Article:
The Good, Bad And Ugly From The Green Bay Packers’ Loss To The New Orleans Saints

Aaron Rodgers and the Green Bay Packers were routed, 38-3, by the New Orleans Saints Sunday.


An offense that wasn’t ready for prime time.

A defense that was entirely overmatched.

And a coaching staff that was completely dominated by their counterparts.

The Green Bay Packers had arguably their poorest performances of the Matt LaFleur-era Sunday and were routed by the New Orleans Saints, 38-3.

It marked the first time the Packers lost a season-opener since 2014. It also marked Green Bay’s biggest loss under LaFleur and the Packers’ largest loss in a game started by Rodgers.

Here’s the good, bad and ugly from Green Bay’s defeat. For obvious reasons, we’ll begin with the ugly.


AARON RODGERS: Green Bay’s quarterback had a rocky offseason in which he said he’d never play for the Packers again. Rodgers eventually returned, but he certainly didn’t look like the 2020 MVP against the Saints.

Rodgers, who didn’t play a snap in the preseason, was atrocious in his first action of 2021. Rodgers finished the day with a dreadful passer rating of 36.8, the third-lowest of his career in a game he started. Rodgers was 15-of-28 for 133 yards, two interceptions and no touchdowns.

The Packers also didn’t convert a third down with Rodgers in the game. A year ago, the Packers led the league in third down conversions.

“We know we have a talented team, we know what the expectations are, we’re just focusing on accountability and holding each other accountable because regardless of what happens with any of our situations, this group will not be together the way it is now in years down the line,” Rodgers said last week. “So we’re going to enjoy this year for all that it has to offer.”

There wasn’t much to enjoy Sunday.

Green Bay trailed, 17-3, early in the third quarter and faced a second-and-7 at the Saints’ 9-yard line. With a touchdown, the Packers could have crept back into the game.

New Orleans rushed five, Rodgers stepped up in the pocket and threw left for Davante Adams who was running a crossing pattern. Rodgers’ pass was well behind Adams, though, and intercepted by rookie Paulson Adebo.

Green Bay’s defense was able to hold. On the Packers’ next series, though, Rodgers took a deep shot for Marquez Valdes-Scantling. But Rodgers’ pass was overthrown by 5 yards and intercepted by safety Marcus Williams.

The Saints scored three plays later and found the endzone on their next three possessions.

As the game slipped away, Rodgers eventually took a seat and was replaced by 2020 first round draft pick Jordan Love.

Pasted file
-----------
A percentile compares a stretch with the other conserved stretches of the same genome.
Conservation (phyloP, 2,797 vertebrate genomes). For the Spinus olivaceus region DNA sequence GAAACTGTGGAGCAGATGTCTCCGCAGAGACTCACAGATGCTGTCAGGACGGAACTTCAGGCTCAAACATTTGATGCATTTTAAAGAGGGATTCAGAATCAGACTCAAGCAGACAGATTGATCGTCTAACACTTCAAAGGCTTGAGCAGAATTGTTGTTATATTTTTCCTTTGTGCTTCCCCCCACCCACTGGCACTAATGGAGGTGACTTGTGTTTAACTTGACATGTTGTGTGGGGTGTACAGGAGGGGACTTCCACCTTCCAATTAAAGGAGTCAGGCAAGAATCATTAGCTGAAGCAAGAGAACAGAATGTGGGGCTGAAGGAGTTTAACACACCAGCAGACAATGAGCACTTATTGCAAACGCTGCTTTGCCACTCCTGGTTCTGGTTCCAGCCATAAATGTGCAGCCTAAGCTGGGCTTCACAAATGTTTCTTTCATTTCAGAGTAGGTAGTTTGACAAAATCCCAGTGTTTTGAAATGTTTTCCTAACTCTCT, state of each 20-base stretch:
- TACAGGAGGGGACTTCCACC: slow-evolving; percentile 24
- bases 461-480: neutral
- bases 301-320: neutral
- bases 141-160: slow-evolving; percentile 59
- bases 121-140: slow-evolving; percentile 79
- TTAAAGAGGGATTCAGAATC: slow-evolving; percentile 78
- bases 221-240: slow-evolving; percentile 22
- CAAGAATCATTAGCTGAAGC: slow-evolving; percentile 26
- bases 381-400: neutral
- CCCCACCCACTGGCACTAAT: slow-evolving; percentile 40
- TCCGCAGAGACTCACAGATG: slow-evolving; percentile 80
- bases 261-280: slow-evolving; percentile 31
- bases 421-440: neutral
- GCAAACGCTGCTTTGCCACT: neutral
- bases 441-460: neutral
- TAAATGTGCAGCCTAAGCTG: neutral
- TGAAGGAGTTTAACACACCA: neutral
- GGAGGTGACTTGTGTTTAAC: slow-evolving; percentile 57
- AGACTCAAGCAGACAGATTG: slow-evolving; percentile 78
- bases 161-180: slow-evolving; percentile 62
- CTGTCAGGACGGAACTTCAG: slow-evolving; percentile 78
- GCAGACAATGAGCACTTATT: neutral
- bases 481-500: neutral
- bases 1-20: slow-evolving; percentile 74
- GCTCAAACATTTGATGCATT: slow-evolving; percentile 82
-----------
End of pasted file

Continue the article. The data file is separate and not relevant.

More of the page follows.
JOE BARRY: Green Bay ranked ninth in total defense a year ago. It marked the first time the Packers cracked the top-10 in total defense since their Super Bowl winning 2010 season.

The Packers also ranked seventh in passing defense and 10th in sacks.

Mike Pettine, the man who coordinated that defense, was shown the door last offseason. Pettine was replaced by Joe Barry, who had flopped in previous stints as the defensive coordinator in Detroit and Washington.

If first impressions are the most telling, it could be a long season for Green Bay’s defense.

Saints’ quarterback Jameis Winston was extremely efficient, throwing five touchdowns. New Orleans also ran for 161 yards and went 7-for-11 on third and fourth down conversions.

“I’m really proud of my scars,” Barry said this offseason. “I really am. I think in life, you’re hardened in life by tough experiences. Now don’t get me wrong, I think you can learn a lot from having success and being in a good place. But I think when true growth takes place, I think it’s when things are really, really hard.”

By the looks of it, things aren’t going to be easy for Barry and Green Bay’s defense.


TIME OF POSSESSION: The Saints controlled the ball, the clock and the game.

New Orleans held the ball a remarkable 21 minutes, 51 seconds in the first half and built a 17-3 lead at the break. The Saints had a 208-70 advantage in total yards in the first half and scored on all three of their possessions.

New Orleans’ terrific offensive line dominated Green Bay’s defensive front and seemingly wore the Packers out in the Jacksonville heat.

The Saints finished the game having the ball 34:36.

THIS AND THAT: The Saints averaged 4.38 yards per carry. … Green Bay’s Kylin Hill averaged just 14.5 yards per kick return. … Jordan Love was sacked and fumbled with the Packers in the red zone late in the game. … Deonte Harris ran past cornerback Kevin King for a 55-yard touchdown reception in the fourth quarter. In many ways, it looked like the touchdown Tampa Bay’s Scotty Miller scored against King just before halftime in the 2020 NFC Championship Game. … New Orleans outgained Green Bay, 171-43, on the ground.



Source: The Good, Bad And Ugly From The Green Bay Packers’ Loss To The New Orleans Saints

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